Your Baby:

What's Happening in the Postpartum Period

The first few minutes following birth can be a busy time. Your health care provider will quickly assess your baby. This measurement of the baby's overall health is called the Apgar Score, which is done at one minute and again at five minutes after birth. Your health care provider or nurse will score circulation, breathing, muscle tone, reflexes, and color to see if your baby needs extra help making the transition to the outside world.

Apgar Score Chart
  • 7 to 10 Good start
  • 4 to 6 Needs watching
  • 0 to 3 Needs help with transition

There are several other steps that are performed during the first few minutes after birth. Some of these are routine, regardless of the type of birth and birth location you've chosen. Others you may want to consider carefully with your partner and health care provider.

Cutting the umbilical cord.
Once the umbilical cord stops throbbing, the cord is cut using surgical scissors. Cutting does not cause any pain to your baby because there are no nerves in the cord. After about 10 to 14 days, the cord stump becomes blackish and falls off by itself.

Vitamin K injection. Because new babies do not have certain bacteria in their intestines until a few days after birth, they are unable to make their own vitamin K. Vitamin K is important for blood clotting. Some health care providers will recommend that your baby receive an injection of vitamin K shortly after birth as a safeguard against any problems. You and your partner have the right to refuse a vitamin K injection, but speak to your health care provider beforehand to learn the benefits and risks.

Eye ointment. Many states require that babies receive special antibiotic eye ointment, prescribed by your health care provider, immediately after birth; this helps prevent blindness if gonorrhea or other sexually transmitted infections are present in the birth canal. Eye ointment can blur a baby's vision for a short period of time. It can be applied after you have spent some time bonding with your infant. If you have any concerns, discuss them with your health care provider.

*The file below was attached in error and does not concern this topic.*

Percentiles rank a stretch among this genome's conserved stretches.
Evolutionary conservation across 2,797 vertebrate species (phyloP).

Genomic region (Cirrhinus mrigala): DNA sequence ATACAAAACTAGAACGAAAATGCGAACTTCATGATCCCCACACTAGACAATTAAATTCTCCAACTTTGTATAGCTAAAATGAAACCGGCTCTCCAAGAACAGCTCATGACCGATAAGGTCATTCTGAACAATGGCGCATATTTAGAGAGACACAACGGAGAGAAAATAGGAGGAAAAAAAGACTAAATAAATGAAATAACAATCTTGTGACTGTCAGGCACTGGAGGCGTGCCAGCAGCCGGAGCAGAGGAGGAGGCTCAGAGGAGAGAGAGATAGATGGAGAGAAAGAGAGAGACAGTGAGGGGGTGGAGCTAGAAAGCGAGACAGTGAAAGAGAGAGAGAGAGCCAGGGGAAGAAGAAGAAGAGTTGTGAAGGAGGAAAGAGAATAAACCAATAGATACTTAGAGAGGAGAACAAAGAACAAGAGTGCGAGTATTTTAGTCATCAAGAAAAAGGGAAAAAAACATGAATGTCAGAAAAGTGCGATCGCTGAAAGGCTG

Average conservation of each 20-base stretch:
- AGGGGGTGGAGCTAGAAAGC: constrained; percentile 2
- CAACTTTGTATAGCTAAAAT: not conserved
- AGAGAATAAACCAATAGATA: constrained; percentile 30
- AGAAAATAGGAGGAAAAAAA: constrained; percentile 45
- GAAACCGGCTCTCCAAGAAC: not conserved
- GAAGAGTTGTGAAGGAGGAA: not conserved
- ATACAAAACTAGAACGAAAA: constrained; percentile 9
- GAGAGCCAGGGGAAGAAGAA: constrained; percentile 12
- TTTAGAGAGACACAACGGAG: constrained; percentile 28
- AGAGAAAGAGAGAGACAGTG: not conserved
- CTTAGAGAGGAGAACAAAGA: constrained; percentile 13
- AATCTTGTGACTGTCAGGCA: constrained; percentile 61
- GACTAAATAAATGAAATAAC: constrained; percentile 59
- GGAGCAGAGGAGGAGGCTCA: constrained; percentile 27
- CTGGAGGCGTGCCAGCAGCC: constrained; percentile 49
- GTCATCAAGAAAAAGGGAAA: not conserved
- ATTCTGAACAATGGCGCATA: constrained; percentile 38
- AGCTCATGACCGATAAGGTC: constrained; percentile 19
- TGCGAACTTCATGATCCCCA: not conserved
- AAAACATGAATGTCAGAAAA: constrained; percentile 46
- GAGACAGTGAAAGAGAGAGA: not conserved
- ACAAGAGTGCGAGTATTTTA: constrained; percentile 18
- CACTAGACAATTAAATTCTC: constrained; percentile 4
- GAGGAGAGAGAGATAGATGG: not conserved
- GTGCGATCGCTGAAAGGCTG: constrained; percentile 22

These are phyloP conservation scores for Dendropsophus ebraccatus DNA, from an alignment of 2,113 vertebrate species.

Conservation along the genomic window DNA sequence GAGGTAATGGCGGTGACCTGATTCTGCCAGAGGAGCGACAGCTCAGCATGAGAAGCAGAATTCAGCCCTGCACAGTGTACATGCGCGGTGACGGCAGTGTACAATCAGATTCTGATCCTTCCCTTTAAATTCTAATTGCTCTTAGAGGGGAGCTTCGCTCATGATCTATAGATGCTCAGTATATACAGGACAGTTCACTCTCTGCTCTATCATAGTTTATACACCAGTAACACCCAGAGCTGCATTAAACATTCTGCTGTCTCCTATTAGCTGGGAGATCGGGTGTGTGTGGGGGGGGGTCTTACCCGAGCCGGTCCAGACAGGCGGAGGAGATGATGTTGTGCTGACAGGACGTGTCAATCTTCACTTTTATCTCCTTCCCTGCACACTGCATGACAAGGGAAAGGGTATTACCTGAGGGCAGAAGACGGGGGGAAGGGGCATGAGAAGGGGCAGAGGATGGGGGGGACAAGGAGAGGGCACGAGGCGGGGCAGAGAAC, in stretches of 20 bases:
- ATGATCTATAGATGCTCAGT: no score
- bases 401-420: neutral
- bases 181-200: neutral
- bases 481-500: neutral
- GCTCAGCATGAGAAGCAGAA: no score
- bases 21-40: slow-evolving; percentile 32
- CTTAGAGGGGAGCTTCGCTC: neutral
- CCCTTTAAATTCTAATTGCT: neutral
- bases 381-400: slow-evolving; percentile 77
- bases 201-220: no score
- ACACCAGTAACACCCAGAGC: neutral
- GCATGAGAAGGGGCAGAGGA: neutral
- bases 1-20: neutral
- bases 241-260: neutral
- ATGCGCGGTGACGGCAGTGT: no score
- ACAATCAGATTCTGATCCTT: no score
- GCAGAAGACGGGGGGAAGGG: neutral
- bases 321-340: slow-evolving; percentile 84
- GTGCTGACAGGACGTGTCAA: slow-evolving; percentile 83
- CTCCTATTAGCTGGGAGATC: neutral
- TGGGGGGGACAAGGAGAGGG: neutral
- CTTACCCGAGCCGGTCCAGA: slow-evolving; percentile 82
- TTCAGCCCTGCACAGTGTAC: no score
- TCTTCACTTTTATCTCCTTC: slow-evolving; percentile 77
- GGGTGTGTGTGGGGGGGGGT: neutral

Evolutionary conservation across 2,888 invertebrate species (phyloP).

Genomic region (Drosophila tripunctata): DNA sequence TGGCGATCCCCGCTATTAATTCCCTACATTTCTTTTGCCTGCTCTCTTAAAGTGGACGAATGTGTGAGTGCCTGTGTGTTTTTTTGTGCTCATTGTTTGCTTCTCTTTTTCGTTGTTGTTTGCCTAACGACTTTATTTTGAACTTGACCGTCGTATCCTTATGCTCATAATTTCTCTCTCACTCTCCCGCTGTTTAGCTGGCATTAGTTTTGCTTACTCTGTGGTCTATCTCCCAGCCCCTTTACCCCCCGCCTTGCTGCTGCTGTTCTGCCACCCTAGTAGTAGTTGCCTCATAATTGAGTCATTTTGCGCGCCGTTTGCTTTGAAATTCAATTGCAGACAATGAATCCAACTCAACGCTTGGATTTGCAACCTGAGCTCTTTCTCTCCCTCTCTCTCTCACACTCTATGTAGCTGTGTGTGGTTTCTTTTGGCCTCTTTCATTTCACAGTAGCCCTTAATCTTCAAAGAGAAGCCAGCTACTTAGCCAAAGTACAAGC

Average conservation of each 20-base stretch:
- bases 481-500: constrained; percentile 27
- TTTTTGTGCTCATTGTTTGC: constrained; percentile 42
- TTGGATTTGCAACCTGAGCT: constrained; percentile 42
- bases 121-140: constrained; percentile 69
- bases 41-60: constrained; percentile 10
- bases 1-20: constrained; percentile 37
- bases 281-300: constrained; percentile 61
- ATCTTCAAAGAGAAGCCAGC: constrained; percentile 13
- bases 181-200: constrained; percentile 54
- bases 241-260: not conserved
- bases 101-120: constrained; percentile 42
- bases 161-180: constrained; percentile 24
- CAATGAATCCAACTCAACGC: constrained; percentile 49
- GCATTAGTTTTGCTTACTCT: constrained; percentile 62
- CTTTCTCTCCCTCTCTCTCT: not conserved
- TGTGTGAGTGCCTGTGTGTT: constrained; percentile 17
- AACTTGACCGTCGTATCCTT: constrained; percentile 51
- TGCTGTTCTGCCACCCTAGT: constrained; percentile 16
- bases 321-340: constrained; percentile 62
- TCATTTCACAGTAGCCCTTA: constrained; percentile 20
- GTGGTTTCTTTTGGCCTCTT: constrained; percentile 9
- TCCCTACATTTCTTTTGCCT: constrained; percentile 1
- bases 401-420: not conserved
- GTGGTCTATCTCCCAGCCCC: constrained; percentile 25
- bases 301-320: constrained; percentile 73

Blood sample.
Your health care provider will prick the baby's heel to obtain a sample of her blood. Many routine tests, such as those to determine blood type and Rh factor, are done right at birth.

Ask your health care provider about any newborn tests required by the state you live in, and learn what you may need to know about them.

Other routine measures include:

  • Your baby's temperature
  • Your baby's height and weight
  • The diameter of the largest part of the baby's head and chest
  • Footprints for identification purposes
  • Making sure your baby urinates and has a first bowel movement
  • Checking the condition of your baby's body, such as the ears, chest, breasts, shoulders, jaw and hips, bones, heart, lungs, and belly

Continue to "Early Discharge from Hospital" journey to parenthood

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Childbirth Connection is a national not-for-profit organization founded in 1918 as Maternity Center Association. Our mission is to improve the quality of maternity care through research, education, advocacy and policy. Childbirth Connection promotes safe, effective and satisfying evidence-based maternity care and is a voice for the needs and interests of childbearing families.
Most recent page update: 9/9/2010